By Angeljean Chiaramida
---- — When President Barack Obama places his hand on the Lincoln Bible on Monday to take the oath of office for his second term, watching from the National Mall will be 17-year-old Salisbury resident Ryan Silva.
It’s not his love of art that is taking the senior graphic design student at Whittier Regional Vocational Technical High School in Haverhill to Obama’s public swearing-in.
Rather, it’s the passion for politics he’s had since he was 12 years old that has led to his reserved spot at the festivities as a member of the Presidential Inaugural Conference.
The invitation to the four-day event came because Silva is an alumnus of the Junior National Youth Leaders Conference, nominated as a sixth-grader by his Salisbury Elementary School teacher Elsa Francescone. That nomination represented his first trip to Washington, D.C.
Two years later, Silva was invited to the Presidential Inaugural Conference for Obama’s first swearing-in. However, the cost of the trip, four-day hotel stay and tuxedo for the formal gala was a little beyond his family’s finances at the time, his mother, Paula (Zitzow) Silva said.
But when he got a repeat invitation not long before the November election, Silva’s father, Dan Silva, stepped in to make it possible.
“I’ve said thank you to my father about a million times,” Ryan Silva said. “It’s awesome that I can go. It’s very exciting.”
Silva said his interest in politics started from watching “The Daily Show with Jon Stewart.” But what began with laughter grew to an understanding and appreciation of the important role politics plays in the everyday life of Americans.
“I started with the `Daily Show;’ it’s my favorite program, but then I actually started to watch the real news,” Silva said. “It’s good to know about your government and what’s happening in politics.
“I feel politics needs a little comedy or it can get pretty bland and depressing, but some things need to be handled with more sensitivity, like what happened in Newtown (Conn.).”
The youngest of eight children, Ryan Silva’s interest in government and politics is fostered by his parents. He and his dad talk politics a lot, which has occasionally led to some interesting dinner conversations, his mother said.
Those discussions coupled with their son’s political acumen and maturity led his parents to give him the nod for this solo excursion, which they believe could lay the groundwork for an interesting future, she said.
“He’s always done well in school, he gets good grades and he’s just a great kid,” said Paula Silva, adding her son recently designed a logo at school used by the Massachusetts Administrators of Special Education, which honored him at a luncheon.
Ryan Silva expanded his love of politics at Whittier through his American history courses and this year’s honors United Nations course with teacher Jana Brown. He said the course enhances his political insight to global events, leading to research and debates on the problems facing the world today like the Middle East and nuclear armament.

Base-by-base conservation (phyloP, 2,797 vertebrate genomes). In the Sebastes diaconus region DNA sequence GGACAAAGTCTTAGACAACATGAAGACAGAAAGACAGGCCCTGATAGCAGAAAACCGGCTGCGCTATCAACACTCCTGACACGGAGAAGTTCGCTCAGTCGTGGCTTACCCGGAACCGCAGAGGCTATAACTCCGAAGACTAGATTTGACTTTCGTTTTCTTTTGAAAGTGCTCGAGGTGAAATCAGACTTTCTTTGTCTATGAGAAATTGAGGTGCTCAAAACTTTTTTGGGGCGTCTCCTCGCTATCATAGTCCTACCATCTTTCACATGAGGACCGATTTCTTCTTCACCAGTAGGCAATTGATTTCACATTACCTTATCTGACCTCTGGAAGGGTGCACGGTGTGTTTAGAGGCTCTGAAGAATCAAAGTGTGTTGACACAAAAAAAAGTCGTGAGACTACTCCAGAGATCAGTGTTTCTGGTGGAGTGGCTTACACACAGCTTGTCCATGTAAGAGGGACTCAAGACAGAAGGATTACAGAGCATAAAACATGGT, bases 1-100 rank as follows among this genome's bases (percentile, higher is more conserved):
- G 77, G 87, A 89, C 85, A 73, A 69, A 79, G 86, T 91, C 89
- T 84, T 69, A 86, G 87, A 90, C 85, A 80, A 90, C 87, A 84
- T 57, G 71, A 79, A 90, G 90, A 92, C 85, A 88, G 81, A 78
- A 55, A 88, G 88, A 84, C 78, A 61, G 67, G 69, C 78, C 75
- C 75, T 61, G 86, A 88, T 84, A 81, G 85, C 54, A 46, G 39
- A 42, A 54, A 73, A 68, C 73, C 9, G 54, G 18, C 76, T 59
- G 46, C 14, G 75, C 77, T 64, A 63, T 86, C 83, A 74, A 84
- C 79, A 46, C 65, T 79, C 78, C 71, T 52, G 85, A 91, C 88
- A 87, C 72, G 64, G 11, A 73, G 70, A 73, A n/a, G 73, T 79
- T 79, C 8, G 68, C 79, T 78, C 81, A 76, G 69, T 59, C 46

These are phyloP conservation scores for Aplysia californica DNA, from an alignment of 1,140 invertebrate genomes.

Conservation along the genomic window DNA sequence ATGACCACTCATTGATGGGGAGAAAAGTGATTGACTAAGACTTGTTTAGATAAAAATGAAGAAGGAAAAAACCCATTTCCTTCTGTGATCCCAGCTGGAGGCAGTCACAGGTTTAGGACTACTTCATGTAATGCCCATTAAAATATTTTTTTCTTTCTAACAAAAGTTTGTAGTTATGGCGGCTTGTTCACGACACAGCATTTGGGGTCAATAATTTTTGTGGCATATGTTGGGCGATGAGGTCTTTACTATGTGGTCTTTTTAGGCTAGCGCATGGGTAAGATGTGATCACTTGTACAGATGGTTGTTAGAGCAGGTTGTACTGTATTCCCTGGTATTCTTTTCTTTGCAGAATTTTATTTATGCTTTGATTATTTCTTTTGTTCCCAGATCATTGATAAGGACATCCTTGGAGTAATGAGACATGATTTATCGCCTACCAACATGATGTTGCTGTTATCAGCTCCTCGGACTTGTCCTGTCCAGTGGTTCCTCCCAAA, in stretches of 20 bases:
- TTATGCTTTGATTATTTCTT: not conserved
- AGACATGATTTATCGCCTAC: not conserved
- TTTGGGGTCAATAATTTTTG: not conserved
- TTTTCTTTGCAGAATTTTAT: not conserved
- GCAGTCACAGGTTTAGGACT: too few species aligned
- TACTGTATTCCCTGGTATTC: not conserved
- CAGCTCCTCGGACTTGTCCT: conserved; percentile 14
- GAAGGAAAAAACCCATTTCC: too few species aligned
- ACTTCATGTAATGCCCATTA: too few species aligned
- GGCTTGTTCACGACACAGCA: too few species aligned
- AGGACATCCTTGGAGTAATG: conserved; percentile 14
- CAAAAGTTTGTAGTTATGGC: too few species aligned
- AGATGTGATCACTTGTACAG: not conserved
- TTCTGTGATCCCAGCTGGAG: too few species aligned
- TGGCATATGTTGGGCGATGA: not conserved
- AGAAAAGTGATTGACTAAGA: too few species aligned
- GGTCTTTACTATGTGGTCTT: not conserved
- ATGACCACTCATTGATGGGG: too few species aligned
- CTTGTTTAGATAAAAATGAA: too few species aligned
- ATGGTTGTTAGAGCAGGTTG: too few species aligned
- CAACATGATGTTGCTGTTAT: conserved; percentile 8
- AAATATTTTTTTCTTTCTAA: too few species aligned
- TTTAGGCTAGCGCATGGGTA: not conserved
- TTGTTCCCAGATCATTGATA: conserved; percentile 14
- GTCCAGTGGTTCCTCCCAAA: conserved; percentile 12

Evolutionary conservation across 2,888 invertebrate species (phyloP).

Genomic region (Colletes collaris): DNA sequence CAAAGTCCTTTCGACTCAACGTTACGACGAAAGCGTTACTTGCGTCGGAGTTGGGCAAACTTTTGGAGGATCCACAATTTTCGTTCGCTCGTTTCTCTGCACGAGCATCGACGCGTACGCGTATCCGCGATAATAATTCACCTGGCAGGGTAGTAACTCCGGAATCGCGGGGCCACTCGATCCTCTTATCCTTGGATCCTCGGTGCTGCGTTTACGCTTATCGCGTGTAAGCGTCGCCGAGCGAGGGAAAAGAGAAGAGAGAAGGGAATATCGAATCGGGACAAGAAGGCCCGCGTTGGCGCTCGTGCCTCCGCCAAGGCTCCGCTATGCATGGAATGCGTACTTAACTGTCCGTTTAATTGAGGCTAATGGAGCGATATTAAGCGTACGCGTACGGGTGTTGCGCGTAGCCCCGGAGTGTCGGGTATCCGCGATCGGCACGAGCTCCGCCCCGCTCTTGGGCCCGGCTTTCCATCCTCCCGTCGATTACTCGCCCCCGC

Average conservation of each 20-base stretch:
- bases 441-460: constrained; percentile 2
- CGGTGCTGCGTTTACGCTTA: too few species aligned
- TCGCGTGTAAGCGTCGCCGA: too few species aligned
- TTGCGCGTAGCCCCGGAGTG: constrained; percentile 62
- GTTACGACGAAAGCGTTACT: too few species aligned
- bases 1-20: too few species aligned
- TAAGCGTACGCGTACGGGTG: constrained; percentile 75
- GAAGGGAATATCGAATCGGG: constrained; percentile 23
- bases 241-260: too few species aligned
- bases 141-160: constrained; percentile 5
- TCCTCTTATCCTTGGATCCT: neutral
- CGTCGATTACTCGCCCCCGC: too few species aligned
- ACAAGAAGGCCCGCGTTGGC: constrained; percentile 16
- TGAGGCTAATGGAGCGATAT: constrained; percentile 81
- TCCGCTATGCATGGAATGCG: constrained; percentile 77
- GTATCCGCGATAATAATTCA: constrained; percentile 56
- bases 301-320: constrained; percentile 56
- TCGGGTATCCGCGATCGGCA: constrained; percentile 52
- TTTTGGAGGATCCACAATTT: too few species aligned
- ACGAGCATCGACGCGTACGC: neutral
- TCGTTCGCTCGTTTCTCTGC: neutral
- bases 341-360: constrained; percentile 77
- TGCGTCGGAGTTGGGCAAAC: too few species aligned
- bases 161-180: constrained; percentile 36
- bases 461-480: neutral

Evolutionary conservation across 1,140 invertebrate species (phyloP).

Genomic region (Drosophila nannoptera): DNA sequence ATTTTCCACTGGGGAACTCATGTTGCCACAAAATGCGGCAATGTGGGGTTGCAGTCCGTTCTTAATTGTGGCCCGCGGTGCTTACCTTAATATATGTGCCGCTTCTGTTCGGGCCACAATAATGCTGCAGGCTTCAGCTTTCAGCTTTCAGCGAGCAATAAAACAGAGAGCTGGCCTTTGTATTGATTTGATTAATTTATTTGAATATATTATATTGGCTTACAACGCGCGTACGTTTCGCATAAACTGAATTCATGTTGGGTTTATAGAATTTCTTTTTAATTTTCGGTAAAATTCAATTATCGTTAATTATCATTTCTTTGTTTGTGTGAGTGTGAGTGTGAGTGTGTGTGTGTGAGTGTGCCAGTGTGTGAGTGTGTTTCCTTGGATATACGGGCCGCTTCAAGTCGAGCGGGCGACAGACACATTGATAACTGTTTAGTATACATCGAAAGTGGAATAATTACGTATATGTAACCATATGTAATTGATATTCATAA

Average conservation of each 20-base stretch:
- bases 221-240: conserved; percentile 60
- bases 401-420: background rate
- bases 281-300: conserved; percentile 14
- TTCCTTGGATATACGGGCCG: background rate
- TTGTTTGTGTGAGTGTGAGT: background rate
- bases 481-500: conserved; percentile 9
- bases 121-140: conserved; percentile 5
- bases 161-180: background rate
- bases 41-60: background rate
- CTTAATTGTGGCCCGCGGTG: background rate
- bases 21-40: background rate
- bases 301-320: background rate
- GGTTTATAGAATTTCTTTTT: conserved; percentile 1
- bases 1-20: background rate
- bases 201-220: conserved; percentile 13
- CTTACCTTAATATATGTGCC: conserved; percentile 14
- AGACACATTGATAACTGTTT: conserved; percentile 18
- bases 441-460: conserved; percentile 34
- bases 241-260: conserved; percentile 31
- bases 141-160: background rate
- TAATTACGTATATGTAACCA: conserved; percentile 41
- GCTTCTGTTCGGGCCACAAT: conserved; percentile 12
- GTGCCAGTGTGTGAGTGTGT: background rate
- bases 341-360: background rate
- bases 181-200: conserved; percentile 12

He’s been so taken with politics that he joined the Model U.N. Club, which meets weekly after school under the guidance of Brown and fellow teacher Scott Robertson.
“Ryan is very passionate about politics and very well informed on both national and international issues,” Brown said. “He is excellent in our class debates; he’s very well spoken. I’m so happy he’s getting to go to this conference. I know he’ll learn so much there.”
Educators like Brown have had such an influence on Ryan that he is seriously considering a career in education after college. He’s looking to possibly continue his education at Montserrat College of Art in Beverly, where he would not only be able to hone his artistic talents, but study political science as well.
“I want to be a teacher because I think it would be very rewarding,” Silva said. “And then, if I wanted to, I could always go into politics, maybe run for office.”
What party he’d represent remains to be seen. Although Obama was Silva’s candidate in the last election, he currently doesn’t consider himself a Democrat or a Republican.
“In Model U.N. class, we took a questionnaire to see where our views stood politically,” he said. “The range was from zero to 40, with zero being the most conservative and 40 the most liberal. I scored a 22, smack in the middle.”
Silva said he’d like to do a little political research to further develop his views and a day at the Statehouse in Boston with state Rep. Michael Costello, D-Newburyport, would rate right up there as “amazing.”
And while attending the Presidential Inaugural Conference this weekend is exciting enough, he’ll head to Washington, D.C, tomorrow with one other dream — however slim it might be.
“I would really love to shake hands with the president,” he said.
The Presidential Inaugural Conference is a nonpartisan educational event held in Washington, D.C. every four years for middle school, high school and college students in celebration and recognition of the Inauguration of the President and Vice President of the United States.
The event consists of separate conferences for each educational level, and includes a variety of exclusive activities for those attending, such as special presentations from keynote speakers — former Secretary of State Condoleezza Rice in Ryan Silva’s case — and explorations of the presidential campaigns, the electoral process and the presidency.
Activities are planned around the public swearing-in ceremony of the President and Vice President as well as the inaugural parade.